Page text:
Condominium Rules: A Primer

Condominium Rules

We’re all used to a few rules in a newly rented Toronto home: no smoking, being mindful about pets, keeping the noise down in multi-unit buildings if it’s after ten or eleven at night.  But renting a Toronto condominium unit can come with a few more rules than you’re expecting: the condo corporation rules and by-laws that anyone living in the building has to follow.

It’s a quirk in the standard landlord-tenant relationship, so here’s a quick primer on what condo by-laws are, how they work, how they interact with your landlord’s needs, and what they mean to you as a condominium renter.

What are condominium rules and by-laws?

Condominium buildings are, legally, a bit of a weird co-op situation: a lot of people, who own their own homes, but have common property like amenities, the lobby, the elevators, and, well, the halls.  That shared property has to be maintained together, so they set a bunch of rules to make sure everyone’s on the same page.

Most condos start with a list of basic rules written by the building developers, with the goal of keeping the property value high and the maintenance costs as low as possible.  If your basic condo development is a board game, think of those as the rules that come with the box.

But once the condo board—a group of unit owners who volunteer to help run the building on behalf of all the owners—takes over, they can vote to add more rules for the building.  Think of these as house rules that the board game players agree to mutually enforce.  These house rules can range from setting the maximum number of people who can live in your unit, to being asked to hang only white exterior curtains in your windows—a common requirement in low-rises—to banning holiday decorations like Christmas wreaths on your unit’s outside doors.

Sometimes they’re weird.  Sometimes they’re great.  No, you probably can’t have that barbeque on your balcony.

How do I handle that?

The best bet, when renting a condo unit, is to ask your landlord what the rules and by-laws of your particular condo building are.  They’ll have that document tucked away somewhere, and can give you a copy to check out.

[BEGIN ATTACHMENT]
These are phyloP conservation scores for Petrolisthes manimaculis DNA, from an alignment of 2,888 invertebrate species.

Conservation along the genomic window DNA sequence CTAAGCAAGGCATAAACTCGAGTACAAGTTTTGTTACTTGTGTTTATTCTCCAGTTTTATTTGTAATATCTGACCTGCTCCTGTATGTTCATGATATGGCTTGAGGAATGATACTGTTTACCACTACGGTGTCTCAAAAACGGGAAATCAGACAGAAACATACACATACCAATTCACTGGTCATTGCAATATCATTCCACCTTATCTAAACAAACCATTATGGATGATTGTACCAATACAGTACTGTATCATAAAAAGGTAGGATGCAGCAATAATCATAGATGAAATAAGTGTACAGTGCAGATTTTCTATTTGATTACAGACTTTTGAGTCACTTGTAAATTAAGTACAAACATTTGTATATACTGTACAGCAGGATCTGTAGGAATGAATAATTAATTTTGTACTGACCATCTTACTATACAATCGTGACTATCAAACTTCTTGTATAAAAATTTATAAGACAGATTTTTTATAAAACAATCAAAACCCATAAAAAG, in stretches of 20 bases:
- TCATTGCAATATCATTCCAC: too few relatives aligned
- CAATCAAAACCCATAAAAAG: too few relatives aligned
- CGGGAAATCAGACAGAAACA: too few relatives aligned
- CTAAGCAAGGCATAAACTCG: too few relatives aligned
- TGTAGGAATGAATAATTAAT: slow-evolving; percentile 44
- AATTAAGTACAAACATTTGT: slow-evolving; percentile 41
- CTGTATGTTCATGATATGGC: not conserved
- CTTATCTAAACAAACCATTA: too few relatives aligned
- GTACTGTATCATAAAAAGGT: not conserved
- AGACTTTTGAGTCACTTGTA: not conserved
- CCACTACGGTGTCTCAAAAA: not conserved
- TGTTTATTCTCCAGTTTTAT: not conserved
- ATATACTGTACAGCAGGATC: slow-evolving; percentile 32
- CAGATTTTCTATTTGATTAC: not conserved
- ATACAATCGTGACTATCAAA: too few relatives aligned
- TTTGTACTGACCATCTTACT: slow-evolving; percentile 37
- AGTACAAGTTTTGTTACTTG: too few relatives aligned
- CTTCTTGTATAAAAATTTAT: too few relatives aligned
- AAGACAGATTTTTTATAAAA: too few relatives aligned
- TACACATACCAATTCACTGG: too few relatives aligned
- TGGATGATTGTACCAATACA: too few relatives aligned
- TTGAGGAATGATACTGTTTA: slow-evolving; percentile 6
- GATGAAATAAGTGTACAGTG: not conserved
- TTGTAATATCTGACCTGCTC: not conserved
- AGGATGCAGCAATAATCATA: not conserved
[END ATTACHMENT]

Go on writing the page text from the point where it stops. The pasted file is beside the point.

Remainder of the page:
Make sure your landlord shares with you—or gives you permission to read and open—documents from your property manager that relate to the building, so you can keep up with what’s doing in terms of rules, requests, and building needs (white curtains are out!  Polka dots are in!).

So what happens if I break ’em?

The condo board—which is made up of representatives from your neighbours—will get a little peeved, and send you a note, or send your landlord a note, about cutting that out.  At which point it will be a good idea to cut that out.

Different condo boards have different ways of handling repeated rule-breakers.  The most common is a fine that the owner has to pay.

Who trumps who?  What if my landlord and the condo board are asking for different things?

You’re responsible to your landlord, but your landlord is responsible to their condo corporation.  If they want you to hang those white curtains, damnit, no matter what the condo board says about polka dots, that’s going to be awkward, but that’s going to be between them and the condo board.  They’ll be paying any fines that come up, not you.

Hey, I live here.  Do I get a vote?

Alas, nope.  Condominium corporations recognize the owner of the unit as the person who gets to kick in on condo board decisions, not the occupant.  It’s not unheard of for tenants to attend condo board meetings—after all, it’s your home—but unless your landlord has very kindly given you their proxy vote, no love.

So your best bet if you’re having trouble with your unit’s common areas—or have a really great idea for the building you’re in—is to attend your condo board meetings, but still put those thoughts through your landlord.

But I have to follow the rules.

Yup.  Your landlord is responsible for making sure the rules are followed in the space they own—which means making sure you’re following them.  And not following the rules of the greater community, aside from being kind of antisocial and not the best way to make your space in your new neighbourhood, makes trouble for your landlord.

What about my rights under the Residential Tenancies Act?

This is where the whole thing gets a little tricky.

While the condominium corporation in your building has an effect on your common areas, it isn’t your landlord.  Your landlord leases you your unit and their access to the common areas.  It’s like borrowing your friend’s guest passes to their gym to work out: You don’t really have standing if you have beef with the gym management.  So, the same rights you have in a disagreement with a landlord don’t quite apply here.

According to the Federation of Metro Tenants’ Associations, the relationship between the Ontario Residential Tenancies Act and the Condominium Act is complicated: both laws say conflicting things about which one takes precedence if they go head to head.  The condominium board isn’t responsible to the Residential Tenancies Act; your landlord is.  The condo board isn’t really responsible to you, but to your landlord.  Nobody, to date, has talked the Landlord-Tenant Board into hearing a case against a condo board.

So what’s the best approach?

Find out early, in writing, and clearly what’s expected of you as a tenant in the building you’re in—and make sure they’re rules you can live with before signing a lease.  The rules of a condo tell you what kind of community the people living there want to build, and if that doesn’t sound like your idea of a good time, it may not be the right space for you.

Ideally, go through your landlord for any questions or issues about your unit, stay in touch, and treat your new space lovingly; that’ll get you most of the way there.

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